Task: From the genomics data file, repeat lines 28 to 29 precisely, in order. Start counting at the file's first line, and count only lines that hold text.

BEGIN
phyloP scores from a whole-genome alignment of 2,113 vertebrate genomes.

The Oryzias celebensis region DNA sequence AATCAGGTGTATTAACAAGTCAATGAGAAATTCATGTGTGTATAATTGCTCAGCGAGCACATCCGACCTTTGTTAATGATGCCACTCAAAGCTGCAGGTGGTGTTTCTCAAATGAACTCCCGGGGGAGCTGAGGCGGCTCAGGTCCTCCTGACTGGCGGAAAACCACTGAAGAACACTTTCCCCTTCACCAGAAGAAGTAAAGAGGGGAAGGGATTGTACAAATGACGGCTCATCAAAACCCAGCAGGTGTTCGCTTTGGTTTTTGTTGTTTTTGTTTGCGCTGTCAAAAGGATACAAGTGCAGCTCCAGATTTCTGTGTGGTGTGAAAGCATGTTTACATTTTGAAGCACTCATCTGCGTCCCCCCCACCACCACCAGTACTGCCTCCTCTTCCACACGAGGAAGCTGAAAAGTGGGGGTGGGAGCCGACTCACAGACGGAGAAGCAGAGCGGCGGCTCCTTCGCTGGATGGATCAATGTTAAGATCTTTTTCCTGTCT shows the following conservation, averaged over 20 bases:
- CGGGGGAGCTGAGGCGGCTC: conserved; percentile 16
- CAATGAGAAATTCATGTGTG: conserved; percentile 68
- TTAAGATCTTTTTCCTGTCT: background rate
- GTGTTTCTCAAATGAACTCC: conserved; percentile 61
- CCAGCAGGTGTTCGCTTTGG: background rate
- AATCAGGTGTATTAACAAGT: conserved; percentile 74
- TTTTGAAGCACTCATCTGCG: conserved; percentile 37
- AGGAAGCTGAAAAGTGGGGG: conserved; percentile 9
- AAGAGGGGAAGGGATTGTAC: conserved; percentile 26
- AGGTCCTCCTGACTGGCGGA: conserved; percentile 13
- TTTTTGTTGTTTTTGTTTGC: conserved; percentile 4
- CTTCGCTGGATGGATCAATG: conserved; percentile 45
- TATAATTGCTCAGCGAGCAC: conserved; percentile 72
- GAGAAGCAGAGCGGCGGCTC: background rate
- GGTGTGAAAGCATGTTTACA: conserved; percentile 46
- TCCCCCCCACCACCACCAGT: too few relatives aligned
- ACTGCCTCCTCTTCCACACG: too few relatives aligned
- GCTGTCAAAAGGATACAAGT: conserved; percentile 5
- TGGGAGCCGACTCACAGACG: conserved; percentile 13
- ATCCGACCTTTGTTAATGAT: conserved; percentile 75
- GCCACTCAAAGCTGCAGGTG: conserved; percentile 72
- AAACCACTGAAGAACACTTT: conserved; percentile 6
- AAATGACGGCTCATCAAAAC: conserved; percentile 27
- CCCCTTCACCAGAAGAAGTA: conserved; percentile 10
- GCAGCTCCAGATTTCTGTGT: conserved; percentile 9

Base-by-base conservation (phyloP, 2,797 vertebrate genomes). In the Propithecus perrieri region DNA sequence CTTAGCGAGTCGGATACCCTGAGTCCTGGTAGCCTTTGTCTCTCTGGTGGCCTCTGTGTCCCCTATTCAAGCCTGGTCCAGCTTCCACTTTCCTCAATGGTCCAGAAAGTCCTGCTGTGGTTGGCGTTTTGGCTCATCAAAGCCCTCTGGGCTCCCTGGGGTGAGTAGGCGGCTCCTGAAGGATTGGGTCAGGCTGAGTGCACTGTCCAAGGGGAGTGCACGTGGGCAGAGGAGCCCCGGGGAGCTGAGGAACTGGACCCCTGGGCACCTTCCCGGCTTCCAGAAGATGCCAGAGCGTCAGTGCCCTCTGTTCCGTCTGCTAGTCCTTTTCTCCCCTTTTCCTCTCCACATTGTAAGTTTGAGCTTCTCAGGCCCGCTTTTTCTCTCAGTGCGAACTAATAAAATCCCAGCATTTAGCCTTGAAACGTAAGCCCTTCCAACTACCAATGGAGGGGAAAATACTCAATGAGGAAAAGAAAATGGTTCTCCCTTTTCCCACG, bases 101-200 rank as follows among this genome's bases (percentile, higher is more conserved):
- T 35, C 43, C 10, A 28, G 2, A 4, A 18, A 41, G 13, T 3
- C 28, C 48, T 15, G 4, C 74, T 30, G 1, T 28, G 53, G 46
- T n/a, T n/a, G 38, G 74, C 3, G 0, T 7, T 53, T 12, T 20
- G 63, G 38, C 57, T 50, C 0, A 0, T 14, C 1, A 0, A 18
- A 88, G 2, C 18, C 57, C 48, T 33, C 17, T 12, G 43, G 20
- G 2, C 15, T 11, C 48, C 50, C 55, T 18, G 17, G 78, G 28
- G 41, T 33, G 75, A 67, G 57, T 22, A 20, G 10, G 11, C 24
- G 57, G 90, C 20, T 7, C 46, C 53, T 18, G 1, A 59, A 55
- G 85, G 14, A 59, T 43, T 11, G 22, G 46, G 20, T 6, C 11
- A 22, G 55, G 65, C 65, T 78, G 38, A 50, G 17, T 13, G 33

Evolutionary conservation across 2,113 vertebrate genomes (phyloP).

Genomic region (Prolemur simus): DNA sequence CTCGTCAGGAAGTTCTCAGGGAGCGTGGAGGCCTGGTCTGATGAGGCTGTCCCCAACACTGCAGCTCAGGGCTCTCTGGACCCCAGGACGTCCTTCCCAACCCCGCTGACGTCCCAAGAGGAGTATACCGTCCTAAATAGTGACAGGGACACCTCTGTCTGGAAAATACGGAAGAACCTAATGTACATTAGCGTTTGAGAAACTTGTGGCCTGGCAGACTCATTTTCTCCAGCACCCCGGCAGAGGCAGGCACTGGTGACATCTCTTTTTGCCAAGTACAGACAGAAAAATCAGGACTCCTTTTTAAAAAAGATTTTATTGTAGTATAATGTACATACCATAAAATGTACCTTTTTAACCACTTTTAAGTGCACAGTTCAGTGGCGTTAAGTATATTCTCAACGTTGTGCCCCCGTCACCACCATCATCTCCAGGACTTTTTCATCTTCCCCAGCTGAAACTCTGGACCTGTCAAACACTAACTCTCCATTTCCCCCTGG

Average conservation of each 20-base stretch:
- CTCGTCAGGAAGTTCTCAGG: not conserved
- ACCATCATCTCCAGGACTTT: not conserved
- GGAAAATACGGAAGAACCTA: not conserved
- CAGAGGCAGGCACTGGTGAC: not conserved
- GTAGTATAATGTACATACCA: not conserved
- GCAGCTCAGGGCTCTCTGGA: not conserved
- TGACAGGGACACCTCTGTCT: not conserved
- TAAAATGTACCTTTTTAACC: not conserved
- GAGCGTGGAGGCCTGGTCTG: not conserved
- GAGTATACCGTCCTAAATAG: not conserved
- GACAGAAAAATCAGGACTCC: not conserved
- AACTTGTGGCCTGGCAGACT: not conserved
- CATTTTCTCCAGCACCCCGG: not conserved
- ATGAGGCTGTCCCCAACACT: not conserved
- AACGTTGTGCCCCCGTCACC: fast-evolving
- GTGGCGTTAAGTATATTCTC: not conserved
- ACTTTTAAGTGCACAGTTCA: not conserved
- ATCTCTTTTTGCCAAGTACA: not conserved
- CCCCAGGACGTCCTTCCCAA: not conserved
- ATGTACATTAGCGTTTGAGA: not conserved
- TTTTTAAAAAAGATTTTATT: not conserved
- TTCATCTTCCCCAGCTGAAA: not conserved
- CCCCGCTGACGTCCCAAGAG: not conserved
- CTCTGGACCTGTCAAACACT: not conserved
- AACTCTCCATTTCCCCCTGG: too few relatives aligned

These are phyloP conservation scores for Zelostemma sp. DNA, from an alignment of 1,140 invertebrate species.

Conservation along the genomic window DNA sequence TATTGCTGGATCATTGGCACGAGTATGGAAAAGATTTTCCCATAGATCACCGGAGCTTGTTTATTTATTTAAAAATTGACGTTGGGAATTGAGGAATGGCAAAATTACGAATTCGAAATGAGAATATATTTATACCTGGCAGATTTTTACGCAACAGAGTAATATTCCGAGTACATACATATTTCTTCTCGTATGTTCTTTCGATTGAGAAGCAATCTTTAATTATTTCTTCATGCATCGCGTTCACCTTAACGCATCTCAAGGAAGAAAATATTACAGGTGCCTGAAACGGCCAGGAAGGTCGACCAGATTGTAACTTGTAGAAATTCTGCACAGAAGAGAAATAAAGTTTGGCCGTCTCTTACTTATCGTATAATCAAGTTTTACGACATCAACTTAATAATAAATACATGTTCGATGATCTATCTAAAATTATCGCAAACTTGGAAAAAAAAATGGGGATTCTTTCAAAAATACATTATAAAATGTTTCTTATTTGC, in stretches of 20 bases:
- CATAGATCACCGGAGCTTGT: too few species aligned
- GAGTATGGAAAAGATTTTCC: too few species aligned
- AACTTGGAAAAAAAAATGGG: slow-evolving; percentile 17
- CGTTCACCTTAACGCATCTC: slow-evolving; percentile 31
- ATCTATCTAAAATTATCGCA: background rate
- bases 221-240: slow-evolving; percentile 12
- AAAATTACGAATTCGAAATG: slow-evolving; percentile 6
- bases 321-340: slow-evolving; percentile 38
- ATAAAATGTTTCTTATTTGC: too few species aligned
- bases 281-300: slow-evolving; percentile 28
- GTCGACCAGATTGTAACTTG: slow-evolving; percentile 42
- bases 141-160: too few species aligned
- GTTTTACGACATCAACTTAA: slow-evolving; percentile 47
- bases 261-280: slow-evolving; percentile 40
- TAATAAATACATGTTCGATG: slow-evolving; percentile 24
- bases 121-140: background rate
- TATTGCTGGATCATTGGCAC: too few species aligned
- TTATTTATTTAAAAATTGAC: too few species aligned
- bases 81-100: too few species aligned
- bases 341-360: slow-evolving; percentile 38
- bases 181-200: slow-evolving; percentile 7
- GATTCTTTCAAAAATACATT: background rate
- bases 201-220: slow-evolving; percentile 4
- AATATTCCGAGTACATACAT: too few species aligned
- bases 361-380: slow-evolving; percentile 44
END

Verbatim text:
Base-by-base conservation (phyloP, 2,797 vertebrate genomes). In the Propithecus perrieri region DNA sequence CTTAGCGAGTCGGATACCCTGAGTCCTGGTAGCCTTTGTCTCTCTGGTGGCCTCTGTGTCCCCTATTCAAGCCTGGTCCAGCTTCCACTTTCCTCAATGGTCCAGAAAGTCCTGCTGTGGTTGGCGTTTTGGCTCATCAAAGCCCTCTGGGCTCCCTGGGGTGAGTAGGCGGCTCCTGAAGGATTGGGTCAGGCTGAGTGCACTGTCCAAGGGGAGTGCACGTGGGCAGAGGAGCCCCGGGGAGCTGAGGAACTGGACCCCTGGGCACCTTCCCGGCTTCCAGAAGATGCCAGAGCGTCAGTGCCCTCTGTTCCGTCTGCTAGTCCTTTTCTCCCCTTTTCCTCTCCACATTGTAAGTTTGAGCTTCTCAGGCCCGCTTTTTCTCTCAGTGCGAACTAATAAAATCCCAGCATTTAGCCTTGAAACGTAAGCCCTTCCAACTACCAATGGAGGGGAAAATACTCAATGAGGAAAAGAAAATGGTTCTCCCTTTTCCCACG, bases 101-200 rank as follows among this genome's bases (percentile, higher is more conserved):
- T 35, C 43, C 10, A 28, G 2, A 4, A 18, A 41, G 13, T 3